Archive photos from the Vans Factory
The ubiquity of certain designs is easy to take for granted. They seem to lay such an indelible mark on our visual culture that it’s hard to imagine them ever wavering in their permanence. One such imprint is Vans—a brand whose silhouettes and patterns are arguably more recognizable than the name Van Doren itself. It’s simple to assume that the 50+ year run has been a steady construction of an iconic heritage brand. But Vans wasn’t always the stable and storied imprint it is today. A bleak period of dwindling credibility, loss of identity, and a failure to document and draw from their past left Vans on the brink of obsolescence. The rise, fall, and ultimate rise of the brand wasn’t a marketing plan drawn up on a boardroom whiteboard. Instead, it’s a story filled with unlikely characters including designers from major athletic brands, sales reps outside of skate culture, unfortunate puffy skate shoes, and two pattern makers who weren’t afraid to dumpster dive to preserve history. The other key player in the return from the edge is Rian Pozzebon, Vans Global Director of Design, Color, and Trend. Early on in the interview process at the company, Pozzebon asked the fateful question: “Can we mess with all the classic stuff?” It was a query that led to the creation of a patchwork Vans archive sourced from some odd places. Pozzebon shared the entire story from his office in Long Beach—a mere 36-minute drive from Anaheim, the birthplace of Vans.
How did Vans get to where it’s at today and how does your own story fit in?
I started about 15 years ago. My friend Jon and I lived together in L.A., and grew up in that vicinity. Skate culture was changing and becoming more and more popular around then. The brands just kept getting bigger and bigger. We were young and always wanted our own identity. When skate shoes became more popular, it pushed my core group of friends away. We were looking for other ways of standing out instead of just buying the puffy skate shoes.
Is that why collections like Vault and Syndicate came about? To remedy that period and re-think the vintage Vans catalog?
Exactly. When the opportunity for working at Vans came up for me and my friend Jon, our whole interest was that huge retro catalogue they weren’t using or taking advantage of. All they were doing was making puffy skate shoes. So, when we went and interviewed we asked, “Can we mess with all the classic stuff?” They said, “Do whatever you want, your responsibility is to try and get us back into the skate shops and make our skate program better.” Most of the designers were from outside the culture, and came from a sports background.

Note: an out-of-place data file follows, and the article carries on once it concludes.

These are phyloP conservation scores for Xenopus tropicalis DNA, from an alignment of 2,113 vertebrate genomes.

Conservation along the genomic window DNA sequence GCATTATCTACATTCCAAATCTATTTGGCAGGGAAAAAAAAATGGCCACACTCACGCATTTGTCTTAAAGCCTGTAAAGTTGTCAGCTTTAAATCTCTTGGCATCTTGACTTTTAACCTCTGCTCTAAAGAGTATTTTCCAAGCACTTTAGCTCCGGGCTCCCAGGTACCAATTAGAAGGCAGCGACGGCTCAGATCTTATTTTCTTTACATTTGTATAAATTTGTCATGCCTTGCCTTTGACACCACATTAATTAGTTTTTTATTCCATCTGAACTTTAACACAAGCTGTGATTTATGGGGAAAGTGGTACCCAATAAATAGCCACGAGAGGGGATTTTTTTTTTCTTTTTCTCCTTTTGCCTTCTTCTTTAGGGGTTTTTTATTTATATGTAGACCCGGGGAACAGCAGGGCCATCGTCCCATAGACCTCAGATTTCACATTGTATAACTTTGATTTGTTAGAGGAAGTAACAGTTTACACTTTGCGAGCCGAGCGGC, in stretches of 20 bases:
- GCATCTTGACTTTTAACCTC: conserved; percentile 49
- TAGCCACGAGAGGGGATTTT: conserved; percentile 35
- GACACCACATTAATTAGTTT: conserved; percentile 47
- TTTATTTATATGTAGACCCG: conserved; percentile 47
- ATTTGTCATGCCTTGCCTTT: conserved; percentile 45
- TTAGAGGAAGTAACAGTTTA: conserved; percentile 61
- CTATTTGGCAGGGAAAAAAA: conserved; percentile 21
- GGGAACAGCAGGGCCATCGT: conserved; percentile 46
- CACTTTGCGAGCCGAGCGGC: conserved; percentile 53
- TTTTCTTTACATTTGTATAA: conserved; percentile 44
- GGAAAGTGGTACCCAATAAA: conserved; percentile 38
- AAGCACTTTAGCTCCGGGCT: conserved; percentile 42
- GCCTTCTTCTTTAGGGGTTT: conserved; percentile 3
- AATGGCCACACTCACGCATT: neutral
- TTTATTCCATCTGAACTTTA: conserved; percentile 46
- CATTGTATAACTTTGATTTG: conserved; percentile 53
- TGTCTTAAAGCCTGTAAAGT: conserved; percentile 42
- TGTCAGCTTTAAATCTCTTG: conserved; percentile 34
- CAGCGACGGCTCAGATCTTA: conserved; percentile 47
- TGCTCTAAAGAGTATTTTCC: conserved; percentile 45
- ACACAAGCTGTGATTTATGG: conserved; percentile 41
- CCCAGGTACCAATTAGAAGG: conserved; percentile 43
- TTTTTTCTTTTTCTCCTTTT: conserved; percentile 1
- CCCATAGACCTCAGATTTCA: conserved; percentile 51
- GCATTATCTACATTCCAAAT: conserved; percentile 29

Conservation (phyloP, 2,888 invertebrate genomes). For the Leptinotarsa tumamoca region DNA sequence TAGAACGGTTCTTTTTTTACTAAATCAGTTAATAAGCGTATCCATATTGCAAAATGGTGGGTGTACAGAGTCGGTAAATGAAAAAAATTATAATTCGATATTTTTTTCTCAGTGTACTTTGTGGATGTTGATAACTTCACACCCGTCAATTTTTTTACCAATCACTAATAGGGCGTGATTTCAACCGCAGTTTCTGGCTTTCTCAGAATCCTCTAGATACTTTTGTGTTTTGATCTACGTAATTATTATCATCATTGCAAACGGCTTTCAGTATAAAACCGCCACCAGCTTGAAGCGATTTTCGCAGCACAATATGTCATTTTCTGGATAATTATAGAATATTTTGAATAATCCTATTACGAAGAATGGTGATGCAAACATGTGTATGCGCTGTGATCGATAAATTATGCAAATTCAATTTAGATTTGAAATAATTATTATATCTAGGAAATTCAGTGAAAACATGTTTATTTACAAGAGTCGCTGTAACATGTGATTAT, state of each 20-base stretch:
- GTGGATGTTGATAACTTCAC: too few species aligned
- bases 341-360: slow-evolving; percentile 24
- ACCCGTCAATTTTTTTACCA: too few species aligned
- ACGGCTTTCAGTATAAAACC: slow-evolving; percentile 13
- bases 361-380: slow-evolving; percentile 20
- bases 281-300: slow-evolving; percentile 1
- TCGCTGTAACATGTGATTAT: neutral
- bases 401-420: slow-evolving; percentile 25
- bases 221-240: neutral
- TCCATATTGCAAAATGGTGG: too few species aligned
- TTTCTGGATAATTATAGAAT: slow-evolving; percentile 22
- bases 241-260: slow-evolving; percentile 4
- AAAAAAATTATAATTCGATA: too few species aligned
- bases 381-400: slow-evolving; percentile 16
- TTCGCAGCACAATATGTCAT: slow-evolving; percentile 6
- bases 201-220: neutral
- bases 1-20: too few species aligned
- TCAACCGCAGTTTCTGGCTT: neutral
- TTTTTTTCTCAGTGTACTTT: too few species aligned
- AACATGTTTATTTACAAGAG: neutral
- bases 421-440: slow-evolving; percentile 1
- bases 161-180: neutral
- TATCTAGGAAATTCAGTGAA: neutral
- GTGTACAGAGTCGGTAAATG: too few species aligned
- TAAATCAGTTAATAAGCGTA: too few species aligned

Is that why archiving the retro catalogue wasn’t a priority?
They didn’t do much to archive anything—even the good stuff. Their focus was more on new product. If you look at the old branding and the product of the era, they were trying to be more “modern” and “technical.” When I got there, I immediately asked, “Where’s the archive?” And we were finding that there was nothing. From that point on, Jon and I, and other people who were on the same page, started to collect whatever we could.
Where were you searching and what were you looking for?
People would leave the company and you’d kind of just have to scavenge through their desks to find vintage catalogues. We didn’t even have a catalogue archive. I did find one later hidden in the legal department file cabinets. They had a huge back catalogue, but no one knew they had it. Even the legal department didn’t know they had it. It was photos, line sheets, line drawings, color photos, and one-sheets—a lot of the stuff from the 80s and early 90s when everything was still made in the USA. It was all the USA-made stuff that I was trying to dig into, to try and understand how things worked earlier on, the stuff I was familiar with.
Were you ever able to get a pair of the custom Authentics when you were growing up?
My mom wouldn’t let me do the customs… I didn’t get the customs until I was in Junior High. I got a custom pair of suede Chukkas, grey suede with the black outsole. That was my first custom. But the thing that’s funny is that I graduated in about ‘93, and in about ‘92 or ‘91, they weren’t making or selling Old Skools in the stores. I saw them in an old skate magazine and thought “those are sick.” I had to go to the Vans store and get them to custom a pair of Old Skools.